FosterWiki Opinion Piece

I Know I’ve Made a Real Difference

“I know I’ve made a real difference – by offering a safe space where traumatised children can thrive” (Carolyn Moody MBE)

I Know I’ve Made a Real Difference
“I Know I’ve Made a Real Difference” Carolyn Moody MBE

In November 2022 my husband and I attended Windsor castle as Foster Carers where we were presented with our decorations at a royal investiture ceremony.

We were so excited that we met William the Prince of Wales, he oozed warmth, and he made us feel so at ease while discussing foster care.

It struck me how knowledgeable he was when he described the cliff edge of care that so many young adults face and assured us that this was on his radar.

We know he is passionate about homelessness, mental health and helping young people in care who fail or slip through the cracks and is striving to make a difference.

To know that people at the top who are also passionate about what is happening in society can help influence change, the fact that Prince William is taking an interest in children and their growth as adults is very encouraging. To receive an MBE for foster care was very special to us and something we will always remember. How wonderful that foster carers are being recognised for the important work they do, and the difference they make every day.

It is wonderful as we continue to support but now as young adults continuing their journey supported by us through Shared Lives. I feel so much joy to see each of them achieve, watch them grow from children into young men and know I have been instrumental in this alongside my husband, my family and close friends whose support has been immense and crucial in helping to achieve this.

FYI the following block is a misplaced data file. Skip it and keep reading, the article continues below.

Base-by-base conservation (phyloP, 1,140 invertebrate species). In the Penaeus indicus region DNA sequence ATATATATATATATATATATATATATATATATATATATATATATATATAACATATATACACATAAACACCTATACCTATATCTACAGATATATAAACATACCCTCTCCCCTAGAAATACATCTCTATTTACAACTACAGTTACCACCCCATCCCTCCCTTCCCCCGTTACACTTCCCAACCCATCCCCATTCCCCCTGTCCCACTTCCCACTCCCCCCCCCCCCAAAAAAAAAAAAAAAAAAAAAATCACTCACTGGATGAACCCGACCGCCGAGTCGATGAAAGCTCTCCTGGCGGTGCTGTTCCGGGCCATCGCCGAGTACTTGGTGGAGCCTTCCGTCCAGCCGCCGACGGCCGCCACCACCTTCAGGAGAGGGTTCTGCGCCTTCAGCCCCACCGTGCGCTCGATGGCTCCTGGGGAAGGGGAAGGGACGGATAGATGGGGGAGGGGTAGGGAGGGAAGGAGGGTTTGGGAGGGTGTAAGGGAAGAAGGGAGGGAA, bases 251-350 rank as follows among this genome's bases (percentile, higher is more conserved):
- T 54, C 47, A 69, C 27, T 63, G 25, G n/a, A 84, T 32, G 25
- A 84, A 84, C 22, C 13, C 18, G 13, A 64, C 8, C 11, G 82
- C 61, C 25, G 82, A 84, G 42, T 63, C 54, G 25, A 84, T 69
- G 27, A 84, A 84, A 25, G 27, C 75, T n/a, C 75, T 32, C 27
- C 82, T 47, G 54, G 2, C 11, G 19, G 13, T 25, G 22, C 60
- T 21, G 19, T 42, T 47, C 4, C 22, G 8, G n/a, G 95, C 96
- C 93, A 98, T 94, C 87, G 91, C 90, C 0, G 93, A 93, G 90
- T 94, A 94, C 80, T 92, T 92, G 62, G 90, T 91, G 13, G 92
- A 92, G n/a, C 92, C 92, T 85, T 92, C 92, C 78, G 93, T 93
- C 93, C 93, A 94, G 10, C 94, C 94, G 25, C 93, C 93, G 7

How far they have come from their difficult and traumatic life events. We have been able to share our lives together and when they tell us they have a family who cares, always includes them and they know we will always champion them, this is the icing on the cake.

I can’t put into words how rewarding it is to be a foster carer, the experience, you are part of something great. Giving warmth, advocating and championing this does enrich their lives. It is so important to me to feel respected, valued and heard by everyone as I have to build good working relationships.

Think of me as a jigsaw puzzle, I can be that missing piece as I am part of the team around the child. I continually work alongside policy and procedures giving a child the chance of a family experience so they can have a settled and happy childhood, and the ultimate goal for me is that children become successful adults.

Always remember that they are not our children as perhaps one day children may return home, sometimes they can’t and will go to kinship care or for adoption.

When children leave it is not easy emotionally and it can be heart-wrenching at times when it comes to saying goodbye, but we manage this because a good ending for the child is very important.

Sometimes I need a reminder to look after my own mental health, life is busy and this can emotionally take its toll and creep up on you when you least expect it. I have to be nurturing that’s a major part but equally be professional in my role, this can be tricky at first in finding that balance but it does come.

I know I have made a real difference by offering a safe space where children can thrive. When children come to live in our home, I never really know how long they will stay, but they do become part of our family and everyone embraces this. It’s also heart-breaking to know children have suffered and are facing trauma from neglect abuse and loss and it doesn’t get any easier the longer you foster, but you do find ways to manage this. By creating a safe place, building healthy relationships and being present makes such a difference to them.